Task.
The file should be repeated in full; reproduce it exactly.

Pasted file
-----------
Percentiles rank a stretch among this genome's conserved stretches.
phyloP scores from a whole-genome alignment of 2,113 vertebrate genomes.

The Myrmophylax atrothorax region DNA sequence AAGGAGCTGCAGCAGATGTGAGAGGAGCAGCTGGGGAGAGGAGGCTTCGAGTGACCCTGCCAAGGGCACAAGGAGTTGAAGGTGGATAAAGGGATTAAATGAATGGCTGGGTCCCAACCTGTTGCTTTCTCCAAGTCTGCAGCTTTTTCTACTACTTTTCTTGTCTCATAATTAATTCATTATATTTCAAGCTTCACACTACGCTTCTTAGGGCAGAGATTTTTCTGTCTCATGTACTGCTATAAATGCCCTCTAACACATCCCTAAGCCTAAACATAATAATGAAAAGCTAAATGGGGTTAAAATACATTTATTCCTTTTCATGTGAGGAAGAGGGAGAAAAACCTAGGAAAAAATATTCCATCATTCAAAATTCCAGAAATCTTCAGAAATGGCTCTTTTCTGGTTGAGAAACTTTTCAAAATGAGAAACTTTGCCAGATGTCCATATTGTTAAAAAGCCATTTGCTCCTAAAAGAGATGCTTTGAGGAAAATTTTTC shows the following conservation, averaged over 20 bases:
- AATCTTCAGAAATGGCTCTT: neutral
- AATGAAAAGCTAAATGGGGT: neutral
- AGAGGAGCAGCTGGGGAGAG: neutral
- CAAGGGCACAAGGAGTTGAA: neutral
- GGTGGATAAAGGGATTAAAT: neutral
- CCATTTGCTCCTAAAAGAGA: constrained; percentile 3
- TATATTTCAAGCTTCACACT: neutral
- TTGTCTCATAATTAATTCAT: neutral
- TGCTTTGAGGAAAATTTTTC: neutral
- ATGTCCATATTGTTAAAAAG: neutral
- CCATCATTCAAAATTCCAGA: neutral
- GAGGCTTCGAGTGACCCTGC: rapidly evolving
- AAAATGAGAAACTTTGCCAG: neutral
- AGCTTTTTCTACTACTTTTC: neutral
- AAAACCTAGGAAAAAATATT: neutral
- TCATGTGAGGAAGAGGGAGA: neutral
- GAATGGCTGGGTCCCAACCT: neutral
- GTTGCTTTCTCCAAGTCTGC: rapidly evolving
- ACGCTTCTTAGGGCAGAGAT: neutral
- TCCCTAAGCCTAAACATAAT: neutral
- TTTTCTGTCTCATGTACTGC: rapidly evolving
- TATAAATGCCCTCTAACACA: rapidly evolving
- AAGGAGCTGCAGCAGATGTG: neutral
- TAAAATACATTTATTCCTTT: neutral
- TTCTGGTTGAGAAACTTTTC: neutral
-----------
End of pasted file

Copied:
Percentiles rank a stretch among this genome's conserved stretches.
phyloP scores from a whole-genome alignment of 2,113 vertebrate genomes.

The Myrmophylax atrothorax region DNA sequence AAGGAGCTGCAGCAGATGTGAGAGGAGCAGCTGGGGAGAGGAGGCTTCGAGTGACCCTGCCAAGGGCACAAGGAGTTGAAGGTGGATAAAGGGATTAAATGAATGGCTGGGTCCCAACCTGTTGCTTTCTCCAAGTCTGCAGCTTTTTCTACTACTTTTCTTGTCTCATAATTAATTCATTATATTTCAAGCTTCACACTACGCTTCTTAGGGCAGAGATTTTTCTGTCTCATGTACTGCTATAAATGCCCTCTAACACATCCCTAAGCCTAAACATAATAATGAAAAGCTAAATGGGGTTAAAATACATTTATTCCTTTTCATGTGAGGAAGAGGGAGAAAAACCTAGGAAAAAATATTCCATCATTCAAAATTCCAGAAATCTTCAGAAATGGCTCTTTTCTGGTTGAGAAACTTTTCAAAATGAGAAACTTTGCCAGATGTCCATATTGTTAAAAAGCCATTTGCTCCTAAAAGAGATGCTTTGAGGAAAATTTTTC shows the following conservation, averaged over 20 bases:
- AATCTTCAGAAATGGCTCTT: neutral
- AATGAAAAGCTAAATGGGGT: neutral
- AGAGGAGCAGCTGGGGAGAG: neutral
- CAAGGGCACAAGGAGTTGAA: neutral
- GGTGGATAAAGGGATTAAAT: neutral
- CCATTTGCTCCTAAAAGAGA: constrained; percentile 3
- TATATTTCAAGCTTCACACT: neutral
- TTGTCTCATAATTAATTCAT: neutral
- TGCTTTGAGGAAAATTTTTC: neutral
- ATGTCCATATTGTTAAAAAG: neutral
- CCATCATTCAAAATTCCAGA: neutral
- GAGGCTTCGAGTGACCCTGC: rapidly evolving
- AAAATGAGAAACTTTGCCAG: neutral
- AGCTTTTTCTACTACTTTTC: neutral
- AAAACCTAGGAAAAAATATT: neutral
- TCATGTGAGGAAGAGGGAGA: neutral
- GAATGGCTGGGTCCCAACCT: neutral
- GTTGCTTTCTCCAAGTCTGC: rapidly evolving
- ACGCTTCTTAGGGCAGAGAT: neutral
- TCCCTAAGCCTAAACATAAT: neutral
- TTTTCTGTCTCATGTACTGC: rapidly evolving
- TATAAATGCCCTCTAACACA: rapidly evolving
- AAGGAGCTGCAGCAGATGTG: neutral
- TAAAATACATTTATTCCTTT: neutral
- TTCTGGTTGAGAAACTTTTC: neutral